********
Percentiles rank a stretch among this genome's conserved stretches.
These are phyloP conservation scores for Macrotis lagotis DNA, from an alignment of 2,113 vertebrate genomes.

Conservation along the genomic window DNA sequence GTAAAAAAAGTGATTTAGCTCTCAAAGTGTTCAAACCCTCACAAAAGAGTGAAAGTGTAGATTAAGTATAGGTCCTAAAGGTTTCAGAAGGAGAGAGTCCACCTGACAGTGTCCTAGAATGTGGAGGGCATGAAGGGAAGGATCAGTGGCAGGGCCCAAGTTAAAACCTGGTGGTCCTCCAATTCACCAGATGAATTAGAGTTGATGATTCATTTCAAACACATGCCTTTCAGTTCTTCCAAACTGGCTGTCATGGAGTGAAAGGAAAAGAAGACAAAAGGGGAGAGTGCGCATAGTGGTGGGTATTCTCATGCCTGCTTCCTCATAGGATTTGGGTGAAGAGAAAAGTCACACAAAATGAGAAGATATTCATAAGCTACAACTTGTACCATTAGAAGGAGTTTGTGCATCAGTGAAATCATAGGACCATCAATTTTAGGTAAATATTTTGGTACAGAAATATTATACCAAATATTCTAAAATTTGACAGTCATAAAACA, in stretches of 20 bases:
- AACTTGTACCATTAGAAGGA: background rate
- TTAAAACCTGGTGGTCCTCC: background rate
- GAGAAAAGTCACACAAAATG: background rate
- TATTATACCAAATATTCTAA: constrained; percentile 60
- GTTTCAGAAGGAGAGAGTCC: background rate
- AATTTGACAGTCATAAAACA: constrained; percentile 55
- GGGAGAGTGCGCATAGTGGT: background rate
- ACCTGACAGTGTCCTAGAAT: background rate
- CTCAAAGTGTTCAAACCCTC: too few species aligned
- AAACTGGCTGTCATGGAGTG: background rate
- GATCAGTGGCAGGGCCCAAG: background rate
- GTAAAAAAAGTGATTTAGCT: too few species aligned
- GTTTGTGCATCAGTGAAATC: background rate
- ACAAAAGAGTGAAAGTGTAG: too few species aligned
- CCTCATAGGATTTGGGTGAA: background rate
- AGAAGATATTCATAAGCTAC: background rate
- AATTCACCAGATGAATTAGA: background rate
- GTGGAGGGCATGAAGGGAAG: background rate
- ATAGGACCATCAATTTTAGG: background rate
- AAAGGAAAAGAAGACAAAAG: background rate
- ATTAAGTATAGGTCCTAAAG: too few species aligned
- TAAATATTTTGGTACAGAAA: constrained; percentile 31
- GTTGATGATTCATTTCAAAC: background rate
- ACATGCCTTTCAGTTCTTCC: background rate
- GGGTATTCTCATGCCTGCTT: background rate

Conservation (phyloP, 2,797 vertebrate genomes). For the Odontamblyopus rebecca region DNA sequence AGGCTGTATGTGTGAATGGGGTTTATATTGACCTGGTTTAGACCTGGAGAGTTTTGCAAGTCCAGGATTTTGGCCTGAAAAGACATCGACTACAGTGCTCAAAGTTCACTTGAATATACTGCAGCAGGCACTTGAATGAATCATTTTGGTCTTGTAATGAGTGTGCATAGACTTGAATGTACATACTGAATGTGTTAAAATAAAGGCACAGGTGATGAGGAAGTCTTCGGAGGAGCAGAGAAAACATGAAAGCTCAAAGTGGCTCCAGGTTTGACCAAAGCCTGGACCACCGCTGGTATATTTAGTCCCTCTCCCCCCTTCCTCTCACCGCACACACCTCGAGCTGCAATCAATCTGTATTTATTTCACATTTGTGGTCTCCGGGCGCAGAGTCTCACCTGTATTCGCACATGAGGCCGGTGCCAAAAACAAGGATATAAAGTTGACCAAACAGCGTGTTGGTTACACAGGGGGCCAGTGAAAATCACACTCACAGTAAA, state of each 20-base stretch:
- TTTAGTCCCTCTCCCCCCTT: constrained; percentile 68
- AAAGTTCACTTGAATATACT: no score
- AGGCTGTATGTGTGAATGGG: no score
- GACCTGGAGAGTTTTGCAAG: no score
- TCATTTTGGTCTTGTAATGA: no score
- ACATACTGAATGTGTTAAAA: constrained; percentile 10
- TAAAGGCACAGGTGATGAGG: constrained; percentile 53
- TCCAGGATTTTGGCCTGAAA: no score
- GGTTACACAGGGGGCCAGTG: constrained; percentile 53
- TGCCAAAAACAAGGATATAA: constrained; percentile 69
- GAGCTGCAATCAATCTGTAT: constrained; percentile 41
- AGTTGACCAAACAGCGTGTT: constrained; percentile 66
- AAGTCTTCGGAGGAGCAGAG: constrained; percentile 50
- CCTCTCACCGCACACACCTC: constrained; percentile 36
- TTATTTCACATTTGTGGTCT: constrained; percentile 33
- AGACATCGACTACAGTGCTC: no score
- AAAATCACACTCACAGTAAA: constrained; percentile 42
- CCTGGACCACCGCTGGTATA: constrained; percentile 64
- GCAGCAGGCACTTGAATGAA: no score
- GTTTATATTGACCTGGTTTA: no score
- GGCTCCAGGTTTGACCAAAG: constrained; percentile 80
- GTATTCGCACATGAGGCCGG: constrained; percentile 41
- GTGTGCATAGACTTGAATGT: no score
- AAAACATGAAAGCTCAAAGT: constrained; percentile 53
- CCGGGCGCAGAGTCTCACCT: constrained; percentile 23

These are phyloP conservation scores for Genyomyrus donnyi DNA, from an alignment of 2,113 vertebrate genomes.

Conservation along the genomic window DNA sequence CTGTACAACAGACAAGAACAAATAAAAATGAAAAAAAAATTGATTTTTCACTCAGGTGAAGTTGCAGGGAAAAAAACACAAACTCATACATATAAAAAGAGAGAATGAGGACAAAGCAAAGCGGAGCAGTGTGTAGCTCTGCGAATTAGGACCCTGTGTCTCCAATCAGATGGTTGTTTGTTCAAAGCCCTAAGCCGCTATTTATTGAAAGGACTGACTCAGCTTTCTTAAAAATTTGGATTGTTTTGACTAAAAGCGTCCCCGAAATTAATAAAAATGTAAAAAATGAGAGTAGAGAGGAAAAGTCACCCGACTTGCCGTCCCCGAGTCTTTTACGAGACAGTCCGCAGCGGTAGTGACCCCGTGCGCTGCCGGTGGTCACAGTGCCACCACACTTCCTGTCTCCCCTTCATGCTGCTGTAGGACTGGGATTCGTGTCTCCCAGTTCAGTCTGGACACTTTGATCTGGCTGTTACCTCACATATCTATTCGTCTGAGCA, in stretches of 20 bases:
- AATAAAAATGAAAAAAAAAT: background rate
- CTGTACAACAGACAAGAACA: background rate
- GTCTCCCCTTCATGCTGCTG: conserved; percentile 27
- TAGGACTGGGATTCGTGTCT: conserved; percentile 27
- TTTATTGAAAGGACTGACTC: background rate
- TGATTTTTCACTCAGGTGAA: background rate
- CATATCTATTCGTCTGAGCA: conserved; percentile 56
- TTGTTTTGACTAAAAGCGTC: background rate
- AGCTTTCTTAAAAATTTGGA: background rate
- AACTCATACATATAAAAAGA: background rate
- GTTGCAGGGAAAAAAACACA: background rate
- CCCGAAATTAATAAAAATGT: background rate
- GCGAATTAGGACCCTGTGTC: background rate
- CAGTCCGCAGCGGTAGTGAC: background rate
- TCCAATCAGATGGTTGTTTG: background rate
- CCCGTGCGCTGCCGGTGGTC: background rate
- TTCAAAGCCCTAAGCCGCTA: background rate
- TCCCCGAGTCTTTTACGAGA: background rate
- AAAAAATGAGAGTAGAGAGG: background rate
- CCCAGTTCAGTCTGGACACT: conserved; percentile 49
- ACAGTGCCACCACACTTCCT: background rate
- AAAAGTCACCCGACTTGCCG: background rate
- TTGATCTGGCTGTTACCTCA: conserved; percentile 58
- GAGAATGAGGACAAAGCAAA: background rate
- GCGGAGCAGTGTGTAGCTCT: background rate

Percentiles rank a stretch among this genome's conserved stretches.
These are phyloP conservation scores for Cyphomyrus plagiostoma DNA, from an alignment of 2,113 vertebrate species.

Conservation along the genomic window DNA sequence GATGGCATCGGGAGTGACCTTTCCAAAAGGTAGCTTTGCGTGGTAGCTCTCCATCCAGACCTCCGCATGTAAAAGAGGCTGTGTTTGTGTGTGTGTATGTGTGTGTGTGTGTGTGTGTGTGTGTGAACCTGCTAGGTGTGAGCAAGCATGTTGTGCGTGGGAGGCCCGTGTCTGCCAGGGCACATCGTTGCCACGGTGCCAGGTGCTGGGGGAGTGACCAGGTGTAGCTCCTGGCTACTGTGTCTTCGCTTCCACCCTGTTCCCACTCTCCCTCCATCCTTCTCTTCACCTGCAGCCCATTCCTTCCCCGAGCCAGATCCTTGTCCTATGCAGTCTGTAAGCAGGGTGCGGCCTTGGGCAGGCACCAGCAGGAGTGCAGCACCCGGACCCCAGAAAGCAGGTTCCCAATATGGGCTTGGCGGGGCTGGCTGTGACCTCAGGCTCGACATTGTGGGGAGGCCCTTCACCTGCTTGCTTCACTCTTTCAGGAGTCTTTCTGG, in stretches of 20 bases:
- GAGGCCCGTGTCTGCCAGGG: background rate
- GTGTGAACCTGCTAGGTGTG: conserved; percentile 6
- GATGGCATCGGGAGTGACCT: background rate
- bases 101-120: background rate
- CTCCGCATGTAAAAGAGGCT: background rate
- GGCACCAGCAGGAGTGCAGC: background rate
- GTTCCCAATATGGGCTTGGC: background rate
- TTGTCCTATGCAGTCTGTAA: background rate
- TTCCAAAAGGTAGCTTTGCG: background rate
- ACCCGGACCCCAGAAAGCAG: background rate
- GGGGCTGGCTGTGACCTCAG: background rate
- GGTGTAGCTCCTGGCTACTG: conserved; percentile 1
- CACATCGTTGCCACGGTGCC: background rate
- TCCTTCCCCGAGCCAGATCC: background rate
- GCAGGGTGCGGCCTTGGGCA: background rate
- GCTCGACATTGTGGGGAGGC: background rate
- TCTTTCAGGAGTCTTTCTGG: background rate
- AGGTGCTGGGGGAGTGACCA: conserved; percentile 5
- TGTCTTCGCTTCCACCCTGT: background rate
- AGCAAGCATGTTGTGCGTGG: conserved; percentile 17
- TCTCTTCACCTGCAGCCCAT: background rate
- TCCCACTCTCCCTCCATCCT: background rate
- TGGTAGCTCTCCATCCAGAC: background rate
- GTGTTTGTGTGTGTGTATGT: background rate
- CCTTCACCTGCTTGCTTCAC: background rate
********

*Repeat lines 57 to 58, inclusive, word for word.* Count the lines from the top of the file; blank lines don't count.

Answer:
- AATAAAAATGAAAAAAAAAT: background rate
- CTGTACAACAGACAAGAACA: background rate